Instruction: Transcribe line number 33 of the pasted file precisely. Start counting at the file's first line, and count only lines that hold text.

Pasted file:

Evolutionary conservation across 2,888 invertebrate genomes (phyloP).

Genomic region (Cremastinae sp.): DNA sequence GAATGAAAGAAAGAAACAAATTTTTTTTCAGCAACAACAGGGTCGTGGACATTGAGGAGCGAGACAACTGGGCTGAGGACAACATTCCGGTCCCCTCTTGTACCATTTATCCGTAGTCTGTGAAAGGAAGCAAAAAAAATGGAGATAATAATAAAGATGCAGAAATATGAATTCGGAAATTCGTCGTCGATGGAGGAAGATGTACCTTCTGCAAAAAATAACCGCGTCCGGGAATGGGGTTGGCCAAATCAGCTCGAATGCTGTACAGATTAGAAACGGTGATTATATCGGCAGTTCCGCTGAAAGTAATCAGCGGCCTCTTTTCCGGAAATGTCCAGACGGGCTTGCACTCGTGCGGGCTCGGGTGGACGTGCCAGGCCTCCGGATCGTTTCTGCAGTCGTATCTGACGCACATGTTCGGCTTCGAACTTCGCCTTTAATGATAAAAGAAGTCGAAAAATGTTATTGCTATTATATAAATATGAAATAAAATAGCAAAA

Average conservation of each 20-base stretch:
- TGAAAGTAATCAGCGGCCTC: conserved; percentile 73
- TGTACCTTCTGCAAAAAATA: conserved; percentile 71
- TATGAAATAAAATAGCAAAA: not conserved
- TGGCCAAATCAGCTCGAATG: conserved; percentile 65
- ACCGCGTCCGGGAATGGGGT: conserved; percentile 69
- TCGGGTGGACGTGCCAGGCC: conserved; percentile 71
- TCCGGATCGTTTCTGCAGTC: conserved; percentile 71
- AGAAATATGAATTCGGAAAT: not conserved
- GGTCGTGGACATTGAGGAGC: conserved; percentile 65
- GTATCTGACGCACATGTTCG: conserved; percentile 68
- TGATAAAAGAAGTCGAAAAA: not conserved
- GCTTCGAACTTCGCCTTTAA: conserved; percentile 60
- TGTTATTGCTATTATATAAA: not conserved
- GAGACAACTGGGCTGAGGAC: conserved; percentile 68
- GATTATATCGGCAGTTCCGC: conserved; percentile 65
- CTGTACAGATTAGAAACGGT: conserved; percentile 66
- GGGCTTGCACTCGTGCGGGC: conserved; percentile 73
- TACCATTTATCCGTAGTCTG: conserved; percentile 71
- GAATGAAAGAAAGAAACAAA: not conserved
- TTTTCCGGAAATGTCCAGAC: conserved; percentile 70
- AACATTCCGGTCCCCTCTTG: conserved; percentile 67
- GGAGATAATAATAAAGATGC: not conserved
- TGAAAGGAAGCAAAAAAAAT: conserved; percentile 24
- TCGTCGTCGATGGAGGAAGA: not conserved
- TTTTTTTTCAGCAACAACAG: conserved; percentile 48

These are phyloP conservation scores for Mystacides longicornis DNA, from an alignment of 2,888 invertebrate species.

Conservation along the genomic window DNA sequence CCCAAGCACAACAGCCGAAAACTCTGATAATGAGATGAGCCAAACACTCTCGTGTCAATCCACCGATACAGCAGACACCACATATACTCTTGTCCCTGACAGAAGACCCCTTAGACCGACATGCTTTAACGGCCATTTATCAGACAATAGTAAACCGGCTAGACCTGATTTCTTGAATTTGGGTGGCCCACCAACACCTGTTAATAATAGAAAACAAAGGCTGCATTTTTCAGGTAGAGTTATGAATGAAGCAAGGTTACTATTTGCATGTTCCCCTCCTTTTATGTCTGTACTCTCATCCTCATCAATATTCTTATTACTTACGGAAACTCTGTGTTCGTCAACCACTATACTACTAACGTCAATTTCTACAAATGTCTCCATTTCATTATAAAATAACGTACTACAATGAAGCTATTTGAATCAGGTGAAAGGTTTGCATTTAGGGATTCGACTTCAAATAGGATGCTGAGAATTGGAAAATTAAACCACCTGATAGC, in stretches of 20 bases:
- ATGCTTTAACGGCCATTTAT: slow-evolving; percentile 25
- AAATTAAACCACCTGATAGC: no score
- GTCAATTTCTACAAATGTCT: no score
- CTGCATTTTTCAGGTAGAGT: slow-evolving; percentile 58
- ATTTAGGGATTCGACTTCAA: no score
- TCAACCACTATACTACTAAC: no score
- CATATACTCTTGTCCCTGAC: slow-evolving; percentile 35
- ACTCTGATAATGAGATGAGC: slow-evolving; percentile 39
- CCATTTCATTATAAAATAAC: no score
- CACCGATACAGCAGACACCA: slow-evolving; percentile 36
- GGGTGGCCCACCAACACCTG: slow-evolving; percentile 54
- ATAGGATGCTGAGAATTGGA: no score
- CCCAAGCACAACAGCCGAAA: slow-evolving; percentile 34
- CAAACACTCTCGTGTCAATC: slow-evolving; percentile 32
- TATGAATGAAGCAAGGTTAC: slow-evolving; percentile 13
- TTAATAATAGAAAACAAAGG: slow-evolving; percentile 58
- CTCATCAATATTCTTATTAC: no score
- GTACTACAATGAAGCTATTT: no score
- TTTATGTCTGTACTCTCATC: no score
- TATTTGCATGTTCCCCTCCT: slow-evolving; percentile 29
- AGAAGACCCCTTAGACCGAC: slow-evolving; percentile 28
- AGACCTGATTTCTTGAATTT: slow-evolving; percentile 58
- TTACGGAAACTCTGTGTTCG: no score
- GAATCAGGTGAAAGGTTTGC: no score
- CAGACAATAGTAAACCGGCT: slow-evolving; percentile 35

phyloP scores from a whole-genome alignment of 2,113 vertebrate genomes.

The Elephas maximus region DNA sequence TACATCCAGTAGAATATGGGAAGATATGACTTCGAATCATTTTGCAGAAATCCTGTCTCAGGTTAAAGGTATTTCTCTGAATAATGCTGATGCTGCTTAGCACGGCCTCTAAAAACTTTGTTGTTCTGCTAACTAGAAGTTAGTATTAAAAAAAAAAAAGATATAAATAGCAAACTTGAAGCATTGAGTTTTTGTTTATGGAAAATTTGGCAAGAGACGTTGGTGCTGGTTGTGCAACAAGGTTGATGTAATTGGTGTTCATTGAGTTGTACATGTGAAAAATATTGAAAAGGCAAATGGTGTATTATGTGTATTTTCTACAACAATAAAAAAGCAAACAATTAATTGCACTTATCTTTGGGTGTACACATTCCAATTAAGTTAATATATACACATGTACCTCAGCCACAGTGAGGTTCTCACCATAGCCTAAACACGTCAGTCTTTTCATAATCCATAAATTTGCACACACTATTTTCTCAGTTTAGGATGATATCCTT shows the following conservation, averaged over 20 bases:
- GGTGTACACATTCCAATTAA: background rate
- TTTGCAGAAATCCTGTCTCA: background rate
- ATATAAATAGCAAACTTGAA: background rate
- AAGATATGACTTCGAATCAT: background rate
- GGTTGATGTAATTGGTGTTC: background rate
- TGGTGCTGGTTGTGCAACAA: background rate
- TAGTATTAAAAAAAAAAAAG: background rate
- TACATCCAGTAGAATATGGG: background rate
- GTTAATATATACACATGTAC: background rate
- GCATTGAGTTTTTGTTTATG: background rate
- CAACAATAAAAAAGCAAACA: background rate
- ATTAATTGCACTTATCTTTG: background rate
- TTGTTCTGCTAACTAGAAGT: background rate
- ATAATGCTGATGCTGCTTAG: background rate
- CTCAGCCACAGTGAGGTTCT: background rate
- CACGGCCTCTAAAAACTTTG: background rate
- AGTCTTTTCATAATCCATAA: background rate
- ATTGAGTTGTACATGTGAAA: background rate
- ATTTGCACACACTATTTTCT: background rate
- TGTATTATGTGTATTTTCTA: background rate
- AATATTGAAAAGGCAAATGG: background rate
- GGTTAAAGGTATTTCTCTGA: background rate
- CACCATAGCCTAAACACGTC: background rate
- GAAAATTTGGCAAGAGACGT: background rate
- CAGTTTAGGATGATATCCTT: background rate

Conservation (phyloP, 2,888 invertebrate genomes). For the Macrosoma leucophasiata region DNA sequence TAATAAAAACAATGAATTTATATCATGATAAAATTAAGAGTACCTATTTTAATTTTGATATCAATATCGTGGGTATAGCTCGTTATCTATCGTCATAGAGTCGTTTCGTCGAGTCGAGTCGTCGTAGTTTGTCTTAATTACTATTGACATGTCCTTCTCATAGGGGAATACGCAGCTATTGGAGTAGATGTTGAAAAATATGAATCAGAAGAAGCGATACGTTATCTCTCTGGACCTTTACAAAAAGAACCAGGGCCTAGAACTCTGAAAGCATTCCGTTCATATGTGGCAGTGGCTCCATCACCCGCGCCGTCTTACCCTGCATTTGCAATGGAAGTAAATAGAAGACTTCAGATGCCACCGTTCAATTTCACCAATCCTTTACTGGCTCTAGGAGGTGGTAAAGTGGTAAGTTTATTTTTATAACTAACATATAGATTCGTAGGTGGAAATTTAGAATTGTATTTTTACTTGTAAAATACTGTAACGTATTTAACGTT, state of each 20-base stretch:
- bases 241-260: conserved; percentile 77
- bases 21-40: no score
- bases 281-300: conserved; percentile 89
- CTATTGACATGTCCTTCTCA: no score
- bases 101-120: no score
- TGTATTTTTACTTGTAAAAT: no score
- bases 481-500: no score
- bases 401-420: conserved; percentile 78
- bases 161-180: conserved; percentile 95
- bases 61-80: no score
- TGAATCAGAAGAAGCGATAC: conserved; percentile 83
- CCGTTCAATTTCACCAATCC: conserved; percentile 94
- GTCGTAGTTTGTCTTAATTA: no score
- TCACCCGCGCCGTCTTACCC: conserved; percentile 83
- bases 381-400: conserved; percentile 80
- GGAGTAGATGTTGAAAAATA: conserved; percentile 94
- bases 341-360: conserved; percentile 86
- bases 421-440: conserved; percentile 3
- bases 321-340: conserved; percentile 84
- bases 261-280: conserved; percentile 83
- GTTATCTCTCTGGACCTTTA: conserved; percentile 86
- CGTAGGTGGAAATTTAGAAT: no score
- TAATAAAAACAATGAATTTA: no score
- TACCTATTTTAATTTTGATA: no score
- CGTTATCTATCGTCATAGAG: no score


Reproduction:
- GTCAATTTCTACAAATGTCT: no score